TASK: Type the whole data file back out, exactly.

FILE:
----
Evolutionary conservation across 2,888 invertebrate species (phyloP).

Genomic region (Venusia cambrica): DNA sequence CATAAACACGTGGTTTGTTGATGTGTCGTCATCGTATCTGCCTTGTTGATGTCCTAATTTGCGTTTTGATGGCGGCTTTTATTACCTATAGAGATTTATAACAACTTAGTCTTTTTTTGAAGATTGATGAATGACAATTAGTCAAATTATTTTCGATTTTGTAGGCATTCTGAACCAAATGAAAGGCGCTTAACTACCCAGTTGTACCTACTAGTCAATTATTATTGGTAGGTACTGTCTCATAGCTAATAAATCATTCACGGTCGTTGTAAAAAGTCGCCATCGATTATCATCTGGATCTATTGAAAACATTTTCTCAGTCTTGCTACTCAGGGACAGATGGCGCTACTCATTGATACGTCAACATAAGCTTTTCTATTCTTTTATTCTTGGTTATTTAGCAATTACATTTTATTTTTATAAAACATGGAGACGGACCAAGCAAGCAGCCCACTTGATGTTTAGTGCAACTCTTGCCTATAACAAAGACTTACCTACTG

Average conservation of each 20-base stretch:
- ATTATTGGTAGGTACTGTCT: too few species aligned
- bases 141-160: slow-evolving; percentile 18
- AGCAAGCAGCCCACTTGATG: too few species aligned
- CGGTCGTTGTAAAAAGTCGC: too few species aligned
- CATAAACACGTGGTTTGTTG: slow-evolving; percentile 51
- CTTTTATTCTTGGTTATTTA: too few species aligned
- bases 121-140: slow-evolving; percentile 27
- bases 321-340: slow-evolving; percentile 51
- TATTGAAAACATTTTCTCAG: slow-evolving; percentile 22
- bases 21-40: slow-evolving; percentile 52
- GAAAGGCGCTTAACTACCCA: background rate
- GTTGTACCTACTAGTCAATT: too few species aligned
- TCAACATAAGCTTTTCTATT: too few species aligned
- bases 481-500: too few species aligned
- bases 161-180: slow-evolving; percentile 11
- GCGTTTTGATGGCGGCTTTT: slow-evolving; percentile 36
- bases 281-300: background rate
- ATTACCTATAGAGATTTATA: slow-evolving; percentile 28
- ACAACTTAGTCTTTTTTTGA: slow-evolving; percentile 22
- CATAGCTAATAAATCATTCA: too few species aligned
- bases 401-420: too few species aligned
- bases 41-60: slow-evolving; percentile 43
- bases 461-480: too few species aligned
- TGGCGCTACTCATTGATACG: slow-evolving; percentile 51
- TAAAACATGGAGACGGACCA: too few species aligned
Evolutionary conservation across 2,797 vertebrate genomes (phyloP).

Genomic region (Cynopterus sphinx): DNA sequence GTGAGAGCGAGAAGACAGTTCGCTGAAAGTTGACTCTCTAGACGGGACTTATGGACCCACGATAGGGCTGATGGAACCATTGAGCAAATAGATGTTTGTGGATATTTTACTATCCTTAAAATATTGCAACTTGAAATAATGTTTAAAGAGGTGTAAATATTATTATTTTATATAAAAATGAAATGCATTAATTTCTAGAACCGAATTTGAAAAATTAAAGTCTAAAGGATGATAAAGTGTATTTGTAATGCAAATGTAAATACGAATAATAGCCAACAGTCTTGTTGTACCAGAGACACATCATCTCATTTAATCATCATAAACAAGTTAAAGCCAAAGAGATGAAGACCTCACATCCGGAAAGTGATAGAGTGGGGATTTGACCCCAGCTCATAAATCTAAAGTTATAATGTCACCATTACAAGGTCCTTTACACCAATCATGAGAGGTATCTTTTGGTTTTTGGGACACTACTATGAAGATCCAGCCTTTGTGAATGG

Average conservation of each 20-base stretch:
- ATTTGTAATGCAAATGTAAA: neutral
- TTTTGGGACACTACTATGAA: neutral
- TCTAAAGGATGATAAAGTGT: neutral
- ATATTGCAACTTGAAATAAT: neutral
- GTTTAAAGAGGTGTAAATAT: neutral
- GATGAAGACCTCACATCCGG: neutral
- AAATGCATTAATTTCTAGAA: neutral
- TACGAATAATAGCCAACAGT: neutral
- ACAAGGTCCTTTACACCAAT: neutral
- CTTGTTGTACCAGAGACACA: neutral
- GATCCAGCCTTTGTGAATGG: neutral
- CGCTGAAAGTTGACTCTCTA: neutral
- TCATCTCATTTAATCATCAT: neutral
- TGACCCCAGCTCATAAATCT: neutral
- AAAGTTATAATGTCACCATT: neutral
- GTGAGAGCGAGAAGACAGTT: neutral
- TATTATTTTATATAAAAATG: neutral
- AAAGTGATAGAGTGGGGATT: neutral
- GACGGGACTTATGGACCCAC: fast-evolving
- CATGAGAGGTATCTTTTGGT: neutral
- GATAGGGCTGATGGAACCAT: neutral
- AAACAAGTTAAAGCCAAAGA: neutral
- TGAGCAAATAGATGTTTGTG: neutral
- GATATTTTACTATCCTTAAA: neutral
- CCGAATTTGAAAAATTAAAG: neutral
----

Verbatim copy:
Evolutionary conservation across 2,888 invertebrate species (phyloP).

Genomic region (Venusia cambrica): DNA sequence CATAAACACGTGGTTTGTTGATGTGTCGTCATCGTATCTGCCTTGTTGATGTCCTAATTTGCGTTTTGATGGCGGCTTTTATTACCTATAGAGATTTATAACAACTTAGTCTTTTTTTGAAGATTGATGAATGACAATTAGTCAAATTATTTTCGATTTTGTAGGCATTCTGAACCAAATGAAAGGCGCTTAACTACCCAGTTGTACCTACTAGTCAATTATTATTGGTAGGTACTGTCTCATAGCTAATAAATCATTCACGGTCGTTGTAAAAAGTCGCCATCGATTATCATCTGGATCTATTGAAAACATTTTCTCAGTCTTGCTACTCAGGGACAGATGGCGCTACTCATTGATACGTCAACATAAGCTTTTCTATTCTTTTATTCTTGGTTATTTAGCAATTACATTTTATTTTTATAAAACATGGAGACGGACCAAGCAAGCAGCCCACTTGATGTTTAGTGCAACTCTTGCCTATAACAAAGACTTACCTACTG

Average conservation of each 20-base stretch:
- ATTATTGGTAGGTACTGTCT: too few species aligned
- bases 141-160: slow-evolving; percentile 18
- AGCAAGCAGCCCACTTGATG: too few species aligned
- CGGTCGTTGTAAAAAGTCGC: too few species aligned
- CATAAACACGTGGTTTGTTG: slow-evolving; percentile 51
- CTTTTATTCTTGGTTATTTA: too few species aligned
- bases 121-140: slow-evolving; percentile 27
- bases 321-340: slow-evolving; percentile 51
- TATTGAAAACATTTTCTCAG: slow-evolving; percentile 22
- bases 21-40: slow-evolving; percentile 52
- GAAAGGCGCTTAACTACCCA: background rate
- GTTGTACCTACTAGTCAATT: too few species aligned
- TCAACATAAGCTTTTCTATT: too few species aligned
- bases 481-500: too few species aligned
- bases 161-180: slow-evolving; percentile 11
- GCGTTTTGATGGCGGCTTTT: slow-evolving; percentile 36
- bases 281-300: background rate
- ATTACCTATAGAGATTTATA: slow-evolving; percentile 28
- ACAACTTAGTCTTTTTTTGA: slow-evolving; percentile 22
- CATAGCTAATAAATCATTCA: too few species aligned
- bases 401-420: too few species aligned
- bases 41-60: slow-evolving; percentile 43
- bases 461-480: too few species aligned
- TGGCGCTACTCATTGATACG: slow-evolving; percentile 51
- TAAAACATGGAGACGGACCA: too few species aligned
Evolutionary conservation across 2,797 vertebrate genomes (phyloP).

Genomic region (Cynopterus sphinx): DNA sequence GTGAGAGCGAGAAGACAGTTCGCTGAAAGTTGACTCTCTAGACGGGACTTATGGACCCACGATAGGGCTGATGGAACCATTGAGCAAATAGATGTTTGTGGATATTTTACTATCCTTAAAATATTGCAACTTGAAATAATGTTTAAAGAGGTGTAAATATTATTATTTTATATAAAAATGAAATGCATTAATTTCTAGAACCGAATTTGAAAAATTAAAGTCTAAAGGATGATAAAGTGTATTTGTAATGCAAATGTAAATACGAATAATAGCCAACAGTCTTGTTGTACCAGAGACACATCATCTCATTTAATCATCATAAACAAGTTAAAGCCAAAGAGATGAAGACCTCACATCCGGAAAGTGATAGAGTGGGGATTTGACCCCAGCTCATAAATCTAAAGTTATAATGTCACCATTACAAGGTCCTTTACACCAATCATGAGAGGTATCTTTTGGTTTTTGGGACACTACTATGAAGATCCAGCCTTTGTGAATGG

Average conservation of each 20-base stretch:
- ATTTGTAATGCAAATGTAAA: neutral
- TTTTGGGACACTACTATGAA: neutral
- TCTAAAGGATGATAAAGTGT: neutral
- ATATTGCAACTTGAAATAAT: neutral
- GTTTAAAGAGGTGTAAATAT: neutral
- GATGAAGACCTCACATCCGG: neutral
- AAATGCATTAATTTCTAGAA: neutral
- TACGAATAATAGCCAACAGT: neutral
- ACAAGGTCCTTTACACCAAT: neutral
- CTTGTTGTACCAGAGACACA: neutral
- GATCCAGCCTTTGTGAATGG: neutral
- CGCTGAAAGTTGACTCTCTA: neutral
- TCATCTCATTTAATCATCAT: neutral
- TGACCCCAGCTCATAAATCT: neutral
- AAAGTTATAATGTCACCATT: neutral
- GTGAGAGCGAGAAGACAGTT: neutral
- TATTATTTTATATAAAAATG: neutral
- AAAGTGATAGAGTGGGGATT: neutral
- GACGGGACTTATGGACCCAC: fast-evolving
- CATGAGAGGTATCTTTTGGT: neutral
- GATAGGGCTGATGGAACCAT: neutral
- AAACAAGTTAAAGCCAAAGA: neutral
- TGAGCAAATAGATGTTTGTG: neutral
- GATATTTTACTATCCTTAAA: neutral
- CCGAATTTGAAAAATTAAAG: neutral